The killing of Chinese border police ahead of the Beijing Olympics by a group seeking to emulate the broader global trend of Islamic extremism, now presents an ill-defined yet pernicious threat throughout China.
Alex Neill, Head of the Asia Programme, RUSI
It would seem that East Turkestan separatists have delivered on their promise to bring bloodshed and violence on the eve of the Olympics. Sixteen members of China’s paramilitary border police were killed in China’s Xinjiang Uighur Autonomous Region (XUAR) early on 4 August when two ethnic Uighurs crashed a vehicle into a group of border police during their morning exercise routine and then detonated explosives. The attacks took place on China’s far western periphery bordering central Asia near the city of Kashgar, a historic centre of China’s eight million strong Uighur ethnic minority. While the security measures in place in Beijing will make it difficult for Uighur separatist groups to stage similar attacks in the capital, it is likely that further violence will result in Xinjiang itself and in other cities within the Chinese heartland.
In a new development however, there appear to be two distinct threat strands from militant elements within the East Turkestan movement. The first strand is the purely separatist threat which has caused so much trouble for Chinese authorities over the last two decades, relating to the broader East Turkestan independence movement which seeks to establish a republic in the XUAR. The second and newer strand is the Islamic extremist threat from radicalised Uighur separatist groups. Following bus bombings on 21 July in Kunming, the provincial capital of China’s south western Yunnan province, a group calling itself the Turkestan Islamic Party (TIP) issued a video claiming responsibility for the bus attack and other incidents elsewhere in China, including attacks in Shanghai. The video has all the trappings of Islamic militant zeal and threatens violence in Beijing during the Olympic Games.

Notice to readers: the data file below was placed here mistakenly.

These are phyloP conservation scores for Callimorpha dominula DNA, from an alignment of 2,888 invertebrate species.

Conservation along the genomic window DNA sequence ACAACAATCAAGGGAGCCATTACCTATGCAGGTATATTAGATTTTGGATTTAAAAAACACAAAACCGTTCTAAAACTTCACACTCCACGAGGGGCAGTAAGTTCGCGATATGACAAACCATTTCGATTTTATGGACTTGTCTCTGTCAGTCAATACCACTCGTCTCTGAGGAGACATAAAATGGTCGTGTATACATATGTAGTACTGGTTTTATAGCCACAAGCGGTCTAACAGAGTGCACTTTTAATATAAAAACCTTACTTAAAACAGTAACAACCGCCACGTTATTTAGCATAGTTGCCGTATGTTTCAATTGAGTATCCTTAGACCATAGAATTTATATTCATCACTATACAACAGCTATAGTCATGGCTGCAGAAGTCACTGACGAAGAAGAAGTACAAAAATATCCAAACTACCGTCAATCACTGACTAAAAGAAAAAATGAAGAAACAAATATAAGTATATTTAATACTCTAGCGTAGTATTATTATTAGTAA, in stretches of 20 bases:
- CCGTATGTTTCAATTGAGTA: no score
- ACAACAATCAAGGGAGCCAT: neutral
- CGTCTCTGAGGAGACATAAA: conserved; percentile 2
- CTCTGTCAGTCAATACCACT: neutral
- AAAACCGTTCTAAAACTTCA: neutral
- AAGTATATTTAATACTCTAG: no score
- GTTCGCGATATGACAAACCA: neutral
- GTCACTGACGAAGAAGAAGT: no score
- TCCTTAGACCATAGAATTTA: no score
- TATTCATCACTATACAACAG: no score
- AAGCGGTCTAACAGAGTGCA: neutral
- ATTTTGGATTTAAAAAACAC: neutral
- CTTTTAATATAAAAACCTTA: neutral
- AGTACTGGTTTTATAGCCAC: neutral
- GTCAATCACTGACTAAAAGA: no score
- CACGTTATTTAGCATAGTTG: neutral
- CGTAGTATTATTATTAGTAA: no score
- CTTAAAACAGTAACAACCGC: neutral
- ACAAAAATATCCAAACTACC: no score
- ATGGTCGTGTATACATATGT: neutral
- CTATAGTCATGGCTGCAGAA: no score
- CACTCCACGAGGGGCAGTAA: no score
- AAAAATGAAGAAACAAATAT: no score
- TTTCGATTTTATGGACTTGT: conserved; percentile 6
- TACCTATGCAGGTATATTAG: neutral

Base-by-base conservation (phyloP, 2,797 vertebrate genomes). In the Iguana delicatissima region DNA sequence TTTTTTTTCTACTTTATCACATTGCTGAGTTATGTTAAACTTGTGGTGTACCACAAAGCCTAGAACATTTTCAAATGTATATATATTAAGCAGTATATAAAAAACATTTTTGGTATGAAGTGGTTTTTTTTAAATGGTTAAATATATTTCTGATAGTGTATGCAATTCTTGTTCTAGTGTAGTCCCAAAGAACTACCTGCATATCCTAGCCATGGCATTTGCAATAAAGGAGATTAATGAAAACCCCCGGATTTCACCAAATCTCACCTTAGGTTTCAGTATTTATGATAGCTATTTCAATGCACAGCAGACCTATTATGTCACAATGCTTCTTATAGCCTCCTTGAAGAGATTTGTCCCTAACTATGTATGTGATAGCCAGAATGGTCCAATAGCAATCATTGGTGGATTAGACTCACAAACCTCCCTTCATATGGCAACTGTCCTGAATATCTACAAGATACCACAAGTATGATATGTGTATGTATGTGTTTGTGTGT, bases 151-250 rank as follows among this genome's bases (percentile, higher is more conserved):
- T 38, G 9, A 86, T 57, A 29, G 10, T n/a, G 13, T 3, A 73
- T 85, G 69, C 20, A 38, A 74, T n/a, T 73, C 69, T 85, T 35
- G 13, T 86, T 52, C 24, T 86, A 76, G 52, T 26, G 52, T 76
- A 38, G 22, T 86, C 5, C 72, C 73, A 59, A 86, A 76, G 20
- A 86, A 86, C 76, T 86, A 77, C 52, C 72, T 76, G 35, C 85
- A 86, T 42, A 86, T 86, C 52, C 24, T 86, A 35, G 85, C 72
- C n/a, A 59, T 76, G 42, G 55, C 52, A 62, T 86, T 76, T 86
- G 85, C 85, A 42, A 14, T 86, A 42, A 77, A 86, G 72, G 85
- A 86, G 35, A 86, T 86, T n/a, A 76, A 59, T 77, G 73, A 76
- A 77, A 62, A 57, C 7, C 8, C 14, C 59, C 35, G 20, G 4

In the wake of a crack-down by Chinese authorities on militant cells throughout the XUAR in April, for the first time Hizb ut-Tahrir al-Islami (the Islamic Liberation Party) has demonstrated the extent of its network in Xinjiang and possibly beyond. From 22 to 23 March, HUT staged protests in Xinjiang's Hetian County, Kashgar Prefecture, Urumqi City and in the Kizilsu Kyrghyz Autonomous Prefecture, distributing reactionary leaflets and posters and organising street protests. Three demonstrations took place in Hetian city on 23 March but they were suppressed by Chinese authorities. Very little further information has emerged; suffice to say that a logical link could be made between the burgeoning influence of Hizb ut-tahrir in Xinjiang and the militant Islam of the TIP.
These two spheres of militancy with the Turkestan independence movement are manifest on two fronts in China. Firstly, it exists in the long-standing violent campaign against Han Chinese occupation of the Uighur heartland where militant cells have perpetrated attacks from inside Xinjiang and from across the border. Chinese security officials have also been assassinated whilst travelling on delegations in the neighbouring Central Asian republics. The new Islamic militant strand of the East Turkestan movement now presents an ill-defined yet pernicious threat throughout China and seeks to emulate broader Islamic extremism as part of the global Jihad. The Olympics naturally present a lucrative yet hard target for this group and it may be that an attack on a highly symbolic yet less well protected target during the forthcoming games is possible.
The views expressed above are the author's own, and do not necessarily reflect those of RUSI.